As five more bars shut their doors permanently in the last two weeks because of significantly declined earnings, head of the Barkeepers and Operators Association, Teron Mohan, is keeping his fingers crossed that today Prime Minister Dr Keith Rowley will bring the sector some positive news.
Following a spike in Covid-19 cases, Government rolled back public health measures in August and ordered that in-house dining at bars and restaurants be stopped.
Bars were initially closed in March and re-opened fully in June.
At a news conference on October 10, Rowley said once there were no significant increases in positive Covid-19 cases, restrictions for bars, restaurants and places of worship could be relaxed by today.
Speaking to the Express by phone yesterday, Mohan said the association was looking forward to the full re-opening of bars.
He said to date about 100 bars have closed permanently due to Covid-19 restrictions and an average of 600 of their employees have been put on the breadline.
“They had to walk away. After the Prime Minister’s address two weeks ago, within our membership alone five of them made the decision to close their doors. They’ve been liquidating their assets within the last two weeks,” Mohan said.
“For me personally, I have been operating on significantly less money than I am accustomed to for the last three months. I have only allowed the business to run to make sure my staff have earnings,” he said.
Mohan said the association had submitted to Government a detailed proposal highlighting its re-opening strategy.
“We hashed it out for a couple weeks and we also sought consultations from the Trinidad and Tobago Alcohol and Beverage Alliance as well as the T&T Chamber (of Industry and Commerce), and we came up with effective guidelines for the re-opening strategy,” he said.
“The bars as well as the association are fully equipped for the reopening to take place and to uphold these guidelines to the fullest of our capabilities, together with the assistance of the relevant authorities,” he assured.
He said apart from the standard public health guidelines of ensuring mask wearing, sanitising and social distancing, the association proposed to limit seating to as much as 50 per cent occupancy.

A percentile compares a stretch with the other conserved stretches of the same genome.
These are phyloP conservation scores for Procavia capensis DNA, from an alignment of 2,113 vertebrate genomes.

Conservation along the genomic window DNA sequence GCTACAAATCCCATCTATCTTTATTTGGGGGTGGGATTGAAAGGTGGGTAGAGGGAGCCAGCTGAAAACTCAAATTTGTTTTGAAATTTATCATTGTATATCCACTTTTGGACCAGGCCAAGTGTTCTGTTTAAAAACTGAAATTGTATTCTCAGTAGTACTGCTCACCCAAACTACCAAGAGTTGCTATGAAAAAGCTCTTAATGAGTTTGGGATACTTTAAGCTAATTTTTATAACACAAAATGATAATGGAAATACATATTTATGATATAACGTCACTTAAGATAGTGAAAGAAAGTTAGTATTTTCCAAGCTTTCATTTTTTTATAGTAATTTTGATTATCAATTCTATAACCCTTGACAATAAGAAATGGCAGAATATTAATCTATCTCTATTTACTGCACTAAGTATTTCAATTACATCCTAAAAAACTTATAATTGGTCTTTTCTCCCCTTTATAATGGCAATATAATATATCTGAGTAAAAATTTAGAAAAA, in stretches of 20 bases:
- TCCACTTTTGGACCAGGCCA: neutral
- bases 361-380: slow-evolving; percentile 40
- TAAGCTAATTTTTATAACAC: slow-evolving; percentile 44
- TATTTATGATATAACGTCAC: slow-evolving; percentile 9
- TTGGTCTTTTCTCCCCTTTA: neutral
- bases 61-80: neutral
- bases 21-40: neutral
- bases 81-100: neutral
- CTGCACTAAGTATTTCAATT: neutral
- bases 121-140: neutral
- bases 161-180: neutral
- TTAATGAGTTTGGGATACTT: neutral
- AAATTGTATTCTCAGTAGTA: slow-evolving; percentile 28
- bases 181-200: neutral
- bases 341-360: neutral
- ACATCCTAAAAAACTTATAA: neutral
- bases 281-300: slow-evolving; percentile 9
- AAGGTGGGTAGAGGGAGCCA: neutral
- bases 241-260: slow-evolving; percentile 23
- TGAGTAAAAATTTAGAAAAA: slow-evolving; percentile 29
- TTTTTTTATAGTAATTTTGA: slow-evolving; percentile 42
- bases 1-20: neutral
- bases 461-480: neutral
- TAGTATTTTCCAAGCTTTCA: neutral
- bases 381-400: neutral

He said the association also proposed to remove the element of standing and mingling within the bars.
Also hopeful for a lifting of restrictions today is MovieTowne owner Derek Chin, who closed MovieTowne’s Chaguanas branch earlier this month due to the impact of the pandemic.
“I hope for a positive response (today). Everybody has said that shutdowns don’t really solve any problem. The World Health Organisation came out and said that shutdowns are not a good idea,” he told the Express.
“It’s not going to go away tomorrow so we can’t just lock down the country and lock down everybody and have all these people under pressure, regarding employment,” Chin added.
President of the Greater San Fernando Business Association, Kiran Singh, said he is looking forward to restrictions for bars, restaurants, casinos and cinemas being relaxed.
“That would regenerate some employment that was lost over the several months and it would also generate some consumerism and commercial activity.
“Even with the food courts that are in mega malls and street malls, they have lost a lot of business and employees as a result of the lockdown. If we are allowed to ease these restrictions I think that would get the economy back up and running,” he said.
He said because casinos sustain a lot of employment for single mothers “for that reason alone they should be allowed to re-open”.
He said while he understands that the country’s borders cannot be re-opened until Covid-19 numbers are significantly reduced, easing restrictions is a step in the right direction.
“The world in fact knows that we cannot continue like this. A senior official of the WHO has stated that there is no significance with respect to continuing the lockdowns in such a stringent manner and the fact that the (Chief Medical Officer) has been hinting that there may be some ease in the restrictions, given the fact that mortality rates have stabilised and infections are not increasing, those are welcome signs for us to continue.”
Noting that during the first lockdown some people were complacent and were not wearing their face masks and social distancing, Singh said he felt citizens have since “learnt their lesson”.